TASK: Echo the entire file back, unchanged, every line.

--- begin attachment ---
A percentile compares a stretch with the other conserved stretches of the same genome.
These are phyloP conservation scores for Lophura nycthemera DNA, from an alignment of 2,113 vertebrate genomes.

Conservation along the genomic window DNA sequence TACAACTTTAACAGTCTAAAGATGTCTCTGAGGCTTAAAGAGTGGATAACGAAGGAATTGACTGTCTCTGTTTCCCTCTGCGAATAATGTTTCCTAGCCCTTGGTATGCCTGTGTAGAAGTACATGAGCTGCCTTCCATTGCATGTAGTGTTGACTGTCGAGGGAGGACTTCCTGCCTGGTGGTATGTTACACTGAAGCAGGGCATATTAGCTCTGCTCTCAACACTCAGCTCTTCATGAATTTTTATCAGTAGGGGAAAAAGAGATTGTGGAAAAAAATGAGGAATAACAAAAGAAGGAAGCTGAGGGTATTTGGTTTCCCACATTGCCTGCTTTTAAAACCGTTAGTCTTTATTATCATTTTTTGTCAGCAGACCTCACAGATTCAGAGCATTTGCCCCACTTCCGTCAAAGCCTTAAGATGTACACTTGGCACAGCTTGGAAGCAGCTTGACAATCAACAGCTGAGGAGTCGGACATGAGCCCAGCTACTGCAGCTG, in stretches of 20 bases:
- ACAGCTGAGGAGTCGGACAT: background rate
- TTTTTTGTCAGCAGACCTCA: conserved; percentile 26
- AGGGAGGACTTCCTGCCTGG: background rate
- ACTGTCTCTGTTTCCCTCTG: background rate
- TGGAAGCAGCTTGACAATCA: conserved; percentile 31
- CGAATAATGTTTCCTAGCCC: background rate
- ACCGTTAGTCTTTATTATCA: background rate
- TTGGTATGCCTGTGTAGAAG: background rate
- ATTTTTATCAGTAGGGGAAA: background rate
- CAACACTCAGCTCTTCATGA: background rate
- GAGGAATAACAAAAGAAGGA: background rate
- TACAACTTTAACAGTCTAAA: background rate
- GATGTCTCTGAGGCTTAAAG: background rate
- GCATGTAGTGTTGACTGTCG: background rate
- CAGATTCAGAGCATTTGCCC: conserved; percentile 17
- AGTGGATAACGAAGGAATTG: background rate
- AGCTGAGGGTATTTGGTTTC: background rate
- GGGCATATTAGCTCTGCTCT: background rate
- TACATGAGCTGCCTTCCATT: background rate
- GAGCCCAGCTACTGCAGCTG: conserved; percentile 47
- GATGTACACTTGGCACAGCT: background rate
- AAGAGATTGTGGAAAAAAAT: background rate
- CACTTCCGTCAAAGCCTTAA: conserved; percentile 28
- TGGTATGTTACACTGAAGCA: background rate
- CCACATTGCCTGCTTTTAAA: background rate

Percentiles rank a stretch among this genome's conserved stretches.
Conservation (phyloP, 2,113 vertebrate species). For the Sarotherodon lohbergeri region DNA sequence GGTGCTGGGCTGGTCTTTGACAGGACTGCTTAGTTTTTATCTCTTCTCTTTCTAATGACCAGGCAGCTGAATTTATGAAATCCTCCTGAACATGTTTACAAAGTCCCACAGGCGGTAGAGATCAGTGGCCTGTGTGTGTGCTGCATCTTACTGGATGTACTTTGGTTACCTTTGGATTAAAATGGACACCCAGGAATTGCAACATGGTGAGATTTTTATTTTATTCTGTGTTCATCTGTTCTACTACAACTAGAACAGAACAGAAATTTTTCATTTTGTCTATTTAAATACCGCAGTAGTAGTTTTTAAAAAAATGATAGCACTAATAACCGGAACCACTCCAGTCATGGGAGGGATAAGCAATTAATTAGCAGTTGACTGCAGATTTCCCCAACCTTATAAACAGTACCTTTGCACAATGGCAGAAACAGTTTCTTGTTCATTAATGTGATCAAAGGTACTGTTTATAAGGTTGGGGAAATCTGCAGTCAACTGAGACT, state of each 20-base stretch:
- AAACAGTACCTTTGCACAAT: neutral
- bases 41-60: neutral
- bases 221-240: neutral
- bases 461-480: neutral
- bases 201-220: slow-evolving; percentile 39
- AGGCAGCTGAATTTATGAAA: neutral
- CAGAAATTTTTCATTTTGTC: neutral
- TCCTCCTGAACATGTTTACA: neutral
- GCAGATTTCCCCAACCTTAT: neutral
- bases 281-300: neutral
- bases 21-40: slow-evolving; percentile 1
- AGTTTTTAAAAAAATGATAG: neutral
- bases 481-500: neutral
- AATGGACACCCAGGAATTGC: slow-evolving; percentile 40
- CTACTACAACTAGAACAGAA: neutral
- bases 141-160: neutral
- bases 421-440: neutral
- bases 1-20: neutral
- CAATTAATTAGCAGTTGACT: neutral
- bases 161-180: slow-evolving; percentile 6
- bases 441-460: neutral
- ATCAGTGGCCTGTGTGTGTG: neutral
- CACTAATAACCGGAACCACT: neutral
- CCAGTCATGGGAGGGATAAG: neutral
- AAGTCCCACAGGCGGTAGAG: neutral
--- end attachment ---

A percentile compares a stretch with the other conserved stretches of the same genome.
These are phyloP conservation scores for Lophura nycthemera DNA, from an alignment of 2,113 vertebrate genomes.

Conservation along the genomic window DNA sequence TACAACTTTAACAGTCTAAAGATGTCTCTGAGGCTTAAAGAGTGGATAACGAAGGAATTGACTGTCTCTGTTTCCCTCTGCGAATAATGTTTCCTAGCCCTTGGTATGCCTGTGTAGAAGTACATGAGCTGCCTTCCATTGCATGTAGTGTTGACTGTCGAGGGAGGACTTCCTGCCTGGTGGTATGTTACACTGAAGCAGGGCATATTAGCTCTGCTCTCAACACTCAGCTCTTCATGAATTTTTATCAGTAGGGGAAAAAGAGATTGTGGAAAAAAATGAGGAATAACAAAAGAAGGAAGCTGAGGGTATTTGGTTTCCCACATTGCCTGCTTTTAAAACCGTTAGTCTTTATTATCATTTTTTGTCAGCAGACCTCACAGATTCAGAGCATTTGCCCCACTTCCGTCAAAGCCTTAAGATGTACACTTGGCACAGCTTGGAAGCAGCTTGACAATCAACAGCTGAGGAGTCGGACATGAGCCCAGCTACTGCAGCTG, in stretches of 20 bases:
- ACAGCTGAGGAGTCGGACAT: background rate
- TTTTTTGTCAGCAGACCTCA: conserved; percentile 26
- AGGGAGGACTTCCTGCCTGG: background rate
- ACTGTCTCTGTTTCCCTCTG: background rate
- TGGAAGCAGCTTGACAATCA: conserved; percentile 31
- CGAATAATGTTTCCTAGCCC: background rate
- ACCGTTAGTCTTTATTATCA: background rate
- TTGGTATGCCTGTGTAGAAG: background rate
- ATTTTTATCAGTAGGGGAAA: background rate
- CAACACTCAGCTCTTCATGA: background rate
- GAGGAATAACAAAAGAAGGA: background rate
- TACAACTTTAACAGTCTAAA: background rate
- GATGTCTCTGAGGCTTAAAG: background rate
- GCATGTAGTGTTGACTGTCG: background rate
- CAGATTCAGAGCATTTGCCC: conserved; percentile 17
- AGTGGATAACGAAGGAATTG: background rate
- AGCTGAGGGTATTTGGTTTC: background rate
- GGGCATATTAGCTCTGCTCT: background rate
- TACATGAGCTGCCTTCCATT: background rate
- GAGCCCAGCTACTGCAGCTG: conserved; percentile 47
- GATGTACACTTGGCACAGCT: background rate
- AAGAGATTGTGGAAAAAAAT: background rate
- CACTTCCGTCAAAGCCTTAA: conserved; percentile 28
- TGGTATGTTACACTGAAGCA: background rate
- CCACATTGCCTGCTTTTAAA: background rate

Percentiles rank a stretch among this genome's conserved stretches.
Conservation (phyloP, 2,113 vertebrate species). For the Sarotherodon lohbergeri region DNA sequence GGTGCTGGGCTGGTCTTTGACAGGACTGCTTAGTTTTTATCTCTTCTCTTTCTAATGACCAGGCAGCTGAATTTATGAAATCCTCCTGAACATGTTTACAAAGTCCCACAGGCGGTAGAGATCAGTGGCCTGTGTGTGTGCTGCATCTTACTGGATGTACTTTGGTTACCTTTGGATTAAAATGGACACCCAGGAATTGCAACATGGTGAGATTTTTATTTTATTCTGTGTTCATCTGTTCTACTACAACTAGAACAGAACAGAAATTTTTCATTTTGTCTATTTAAATACCGCAGTAGTAGTTTTTAAAAAAATGATAGCACTAATAACCGGAACCACTCCAGTCATGGGAGGGATAAGCAATTAATTAGCAGTTGACTGCAGATTTCCCCAACCTTATAAACAGTACCTTTGCACAATGGCAGAAACAGTTTCTTGTTCATTAATGTGATCAAAGGTACTGTTTATAAGGTTGGGGAAATCTGCAGTCAACTGAGACT, state of each 20-base stretch:
- AAACAGTACCTTTGCACAAT: neutral
- bases 41-60: neutral
- bases 221-240: neutral
- bases 461-480: neutral
- bases 201-220: slow-evolving; percentile 39
- AGGCAGCTGAATTTATGAAA: neutral
- CAGAAATTTTTCATTTTGTC: neutral
- TCCTCCTGAACATGTTTACA: neutral
- GCAGATTTCCCCAACCTTAT: neutral
- bases 281-300: neutral
- bases 21-40: slow-evolving; percentile 1
- AGTTTTTAAAAAAATGATAG: neutral
- bases 481-500: neutral
- AATGGACACCCAGGAATTGC: slow-evolving; percentile 40
- CTACTACAACTAGAACAGAA: neutral
- bases 141-160: neutral
- bases 421-440: neutral
- bases 1-20: neutral
- CAATTAATTAGCAGTTGACT: neutral
- bases 161-180: slow-evolving; percentile 6
- bases 441-460: neutral
- ATCAGTGGCCTGTGTGTGTG: neutral
- CACTAATAACCGGAACCACT: neutral
- CCAGTCATGGGAGGGATAAG: neutral
- AAGTCCCACAGGCGGTAGAG: neutral